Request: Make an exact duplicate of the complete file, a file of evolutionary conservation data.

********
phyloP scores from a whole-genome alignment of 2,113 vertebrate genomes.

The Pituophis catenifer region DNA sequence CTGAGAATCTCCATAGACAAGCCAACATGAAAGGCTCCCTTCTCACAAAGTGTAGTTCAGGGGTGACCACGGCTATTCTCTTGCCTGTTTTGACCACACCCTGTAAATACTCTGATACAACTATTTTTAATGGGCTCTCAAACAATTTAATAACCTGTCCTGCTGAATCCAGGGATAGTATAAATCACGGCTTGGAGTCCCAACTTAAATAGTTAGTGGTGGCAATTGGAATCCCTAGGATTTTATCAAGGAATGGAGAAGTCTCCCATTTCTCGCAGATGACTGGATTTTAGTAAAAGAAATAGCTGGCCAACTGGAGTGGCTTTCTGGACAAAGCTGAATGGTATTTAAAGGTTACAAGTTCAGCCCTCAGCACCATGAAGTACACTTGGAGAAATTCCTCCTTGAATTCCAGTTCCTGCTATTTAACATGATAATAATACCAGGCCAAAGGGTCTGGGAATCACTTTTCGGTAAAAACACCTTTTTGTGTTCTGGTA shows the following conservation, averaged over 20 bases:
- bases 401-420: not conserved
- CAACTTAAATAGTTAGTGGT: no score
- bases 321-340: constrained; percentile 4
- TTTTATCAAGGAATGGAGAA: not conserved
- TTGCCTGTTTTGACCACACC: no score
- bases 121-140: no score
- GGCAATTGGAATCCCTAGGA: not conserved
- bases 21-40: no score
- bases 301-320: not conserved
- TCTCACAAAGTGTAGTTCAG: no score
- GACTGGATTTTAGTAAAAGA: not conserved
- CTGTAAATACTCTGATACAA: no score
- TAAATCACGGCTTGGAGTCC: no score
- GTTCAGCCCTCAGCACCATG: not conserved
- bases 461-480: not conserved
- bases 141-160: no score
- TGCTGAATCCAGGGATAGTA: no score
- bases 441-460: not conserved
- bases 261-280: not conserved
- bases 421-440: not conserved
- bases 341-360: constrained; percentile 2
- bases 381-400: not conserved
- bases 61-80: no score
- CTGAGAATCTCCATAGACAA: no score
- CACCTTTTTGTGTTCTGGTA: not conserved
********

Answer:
phyloP scores from a whole-genome alignment of 2,113 vertebrate genomes.

The Pituophis catenifer region DNA sequence CTGAGAATCTCCATAGACAAGCCAACATGAAAGGCTCCCTTCTCACAAAGTGTAGTTCAGGGGTGACCACGGCTATTCTCTTGCCTGTTTTGACCACACCCTGTAAATACTCTGATACAACTATTTTTAATGGGCTCTCAAACAATTTAATAACCTGTCCTGCTGAATCCAGGGATAGTATAAATCACGGCTTGGAGTCCCAACTTAAATAGTTAGTGGTGGCAATTGGAATCCCTAGGATTTTATCAAGGAATGGAGAAGTCTCCCATTTCTCGCAGATGACTGGATTTTAGTAAAAGAAATAGCTGGCCAACTGGAGTGGCTTTCTGGACAAAGCTGAATGGTATTTAAAGGTTACAAGTTCAGCCCTCAGCACCATGAAGTACACTTGGAGAAATTCCTCCTTGAATTCCAGTTCCTGCTATTTAACATGATAATAATACCAGGCCAAAGGGTCTGGGAATCACTTTTCGGTAAAAACACCTTTTTGTGTTCTGGTA shows the following conservation, averaged over 20 bases:
- bases 401-420: not conserved
- CAACTTAAATAGTTAGTGGT: no score
- bases 321-340: constrained; percentile 4
- TTTTATCAAGGAATGGAGAA: not conserved
- TTGCCTGTTTTGACCACACC: no score
- bases 121-140: no score
- GGCAATTGGAATCCCTAGGA: not conserved
- bases 21-40: no score
- bases 301-320: not conserved
- TCTCACAAAGTGTAGTTCAG: no score
- GACTGGATTTTAGTAAAAGA: not conserved
- CTGTAAATACTCTGATACAA: no score
- TAAATCACGGCTTGGAGTCC: no score
- GTTCAGCCCTCAGCACCATG: not conserved
- bases 461-480: not conserved
- bases 141-160: no score
- TGCTGAATCCAGGGATAGTA: no score
- bases 441-460: not conserved
- bases 261-280: not conserved
- bases 421-440: not conserved
- bases 341-360: constrained; percentile 2
- bases 381-400: not conserved
- bases 61-80: no score
- CTGAGAATCTCCATAGACAA: no score
- CACCTTTTTGTGTTCTGGTA: not conserved